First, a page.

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Climates of Inequality exhibit highlights local and global environmental justice movements

Environmental Justice Mural, featuring multiple people holding protest signs in front of a factory and gardeners in a field of pine trees and sunflowers. Between them Earth is split in two, one side is red, molten and cracked and the other is healthy and vibrant.

The UIC Rafael Cintrón Ortiz Latino Cultural Center (LCC) and the UIC Social Justice Initiative (SJI) hosted the Climates of Inequality: Stories of Environmental Justice exhibition, displayed at the Chicago Justice Gallery (1344 South Halsted) from October 2023 through May 2024. In collaboration with community organizations Alianza Americas and Little Village Environmental Justice Organization (LVEJO), the student-curated exhibition showcased tales of environmental justice and community resilience, highlighting the critical need for environmental justice education, particularly for young people.

Climates of Inequality

For those it most directly affects–particularly people of color, low-wage earners and Indigenous and Black communities–the climate crisis is nothing new. Rather, it is an ongoing cycle of excessive environmental harms they have been resisting for generations. The experiences of seven such communities across the world were featured in the exhibition as they deal with the environmental racism that has historically existed in each of their localities–legacies that are currently making the climate catastrophe worse.

These narratives were developed in cooperation with more than 500 students, educators and environmental justice activists in more than 20 cities in the US, Puerto Rico, Colombia and Mexico as part of a global participatory public memory project coordinated by the Humanities Action Lab, a coalition of colleges and universities across the US and internationally partnering with environmental/climate organizations and cultural institutions on this project as well as a national curriculum.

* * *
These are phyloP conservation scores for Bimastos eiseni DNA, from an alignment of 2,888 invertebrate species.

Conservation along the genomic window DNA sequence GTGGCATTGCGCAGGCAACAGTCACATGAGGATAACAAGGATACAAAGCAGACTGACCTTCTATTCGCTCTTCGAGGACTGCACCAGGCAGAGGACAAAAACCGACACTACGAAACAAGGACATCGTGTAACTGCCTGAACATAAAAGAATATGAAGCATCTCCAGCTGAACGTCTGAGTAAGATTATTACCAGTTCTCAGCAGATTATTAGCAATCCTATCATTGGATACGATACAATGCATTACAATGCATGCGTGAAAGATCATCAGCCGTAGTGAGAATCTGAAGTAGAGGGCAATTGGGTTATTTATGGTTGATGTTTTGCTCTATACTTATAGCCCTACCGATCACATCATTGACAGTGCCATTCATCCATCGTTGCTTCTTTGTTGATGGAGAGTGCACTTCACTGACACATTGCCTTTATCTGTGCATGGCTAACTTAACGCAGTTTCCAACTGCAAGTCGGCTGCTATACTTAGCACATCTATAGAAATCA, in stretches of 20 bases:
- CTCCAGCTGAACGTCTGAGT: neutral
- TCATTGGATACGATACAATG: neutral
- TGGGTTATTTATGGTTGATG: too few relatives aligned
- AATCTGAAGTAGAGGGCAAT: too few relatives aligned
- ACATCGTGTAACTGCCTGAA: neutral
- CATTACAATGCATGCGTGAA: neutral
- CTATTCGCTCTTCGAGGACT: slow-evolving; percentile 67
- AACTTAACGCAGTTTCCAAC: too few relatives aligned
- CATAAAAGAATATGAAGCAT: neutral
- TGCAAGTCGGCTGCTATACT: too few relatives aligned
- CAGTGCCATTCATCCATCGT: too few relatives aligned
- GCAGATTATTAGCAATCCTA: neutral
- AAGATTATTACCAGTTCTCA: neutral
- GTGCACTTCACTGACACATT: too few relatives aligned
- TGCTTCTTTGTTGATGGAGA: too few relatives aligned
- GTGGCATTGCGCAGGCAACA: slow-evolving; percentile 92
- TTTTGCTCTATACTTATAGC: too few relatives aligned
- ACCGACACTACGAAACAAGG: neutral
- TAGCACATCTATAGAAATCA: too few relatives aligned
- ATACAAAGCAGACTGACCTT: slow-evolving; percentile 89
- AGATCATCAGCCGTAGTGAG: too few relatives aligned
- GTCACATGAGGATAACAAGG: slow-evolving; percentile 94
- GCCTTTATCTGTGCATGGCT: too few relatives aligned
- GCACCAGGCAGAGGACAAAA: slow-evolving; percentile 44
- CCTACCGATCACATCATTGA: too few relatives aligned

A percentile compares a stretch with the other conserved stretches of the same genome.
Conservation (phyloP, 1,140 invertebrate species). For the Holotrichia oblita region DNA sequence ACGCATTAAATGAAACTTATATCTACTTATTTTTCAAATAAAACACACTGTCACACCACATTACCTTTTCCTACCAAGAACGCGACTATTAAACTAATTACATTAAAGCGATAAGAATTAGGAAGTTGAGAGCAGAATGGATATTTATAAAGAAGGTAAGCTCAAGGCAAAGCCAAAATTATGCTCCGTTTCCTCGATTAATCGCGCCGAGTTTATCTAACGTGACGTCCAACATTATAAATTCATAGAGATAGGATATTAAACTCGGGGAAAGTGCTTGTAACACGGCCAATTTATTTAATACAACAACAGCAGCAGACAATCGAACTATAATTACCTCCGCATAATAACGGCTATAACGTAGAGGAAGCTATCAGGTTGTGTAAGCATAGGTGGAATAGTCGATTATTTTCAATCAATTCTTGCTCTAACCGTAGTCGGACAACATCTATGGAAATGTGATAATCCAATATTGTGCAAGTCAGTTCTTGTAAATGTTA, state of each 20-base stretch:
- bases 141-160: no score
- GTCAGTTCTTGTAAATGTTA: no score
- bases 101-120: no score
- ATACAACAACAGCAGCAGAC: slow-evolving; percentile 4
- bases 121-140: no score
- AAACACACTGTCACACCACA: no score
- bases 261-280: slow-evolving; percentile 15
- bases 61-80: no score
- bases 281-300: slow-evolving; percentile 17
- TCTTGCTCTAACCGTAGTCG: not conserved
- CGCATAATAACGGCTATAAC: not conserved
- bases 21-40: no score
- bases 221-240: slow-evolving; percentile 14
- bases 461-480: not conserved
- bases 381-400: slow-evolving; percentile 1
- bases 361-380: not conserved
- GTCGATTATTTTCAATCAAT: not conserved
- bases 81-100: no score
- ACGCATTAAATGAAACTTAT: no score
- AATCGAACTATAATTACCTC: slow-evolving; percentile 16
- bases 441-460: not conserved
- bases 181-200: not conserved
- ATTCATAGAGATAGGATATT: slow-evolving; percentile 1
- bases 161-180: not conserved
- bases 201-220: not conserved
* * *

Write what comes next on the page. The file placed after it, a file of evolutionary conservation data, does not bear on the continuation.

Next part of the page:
With a focus on climate change as a social justice problem, the Chicago section of Climates of Inequality told the story of the city from Little Village to a number of “sacrifice zones,” including Pilsen, the Southeast Side, McKinley Park, Altgeld Gardens and the Calumet River. Through the contributions of local artists, residents and students, this exhibition recognized the dedication of frontline communities to combating climate injustices and constructing a more suitable future.

Every display was bilingual, with Spanish being the second language. By providing material in both English and Spanish, the exhibition acknowledged and valued the linguistic backgrounds of numerous affected communities, making the subject matter more accessible, helpful and impactful for visitors.

Chicago Industrial Corridors map

“I came to the Climates of Inequality exhibit not really knowing what to expect, but I definitely left with a deeper understanding of how interconnected our struggles are and how important it is to advocate for environmental justice,” said Dallace Foster (‘25), who attended the exhibit without any prior knowledge of the effects of environmental injustice on Latine communities.

“I was super moved by the stories and art pieces and it really made me realize how important community resilience is and how we need to actively learn more about these situations. I couldn’t believe I was unaware of so much of the injustices in the city I live in, let alone all these other communities who really need support.”

Climates of Inequality: Stories of Environmental Justice was more than just an exhibition; it was a call to action. With a core emphasis on understanding the interrelated struggles of many communities against environmental injustices and the necessity of inclusive action and education, this exhibit served as an important educational tool that highlighted the need to raise awareness and participate in climate justice concerns, especially for young people. Interacting with different narratives and points of view was not only enlightening for visitors, but also crucial for helping to develop knowledgeable and involved citizens who can support a more equitable and sustainable global future.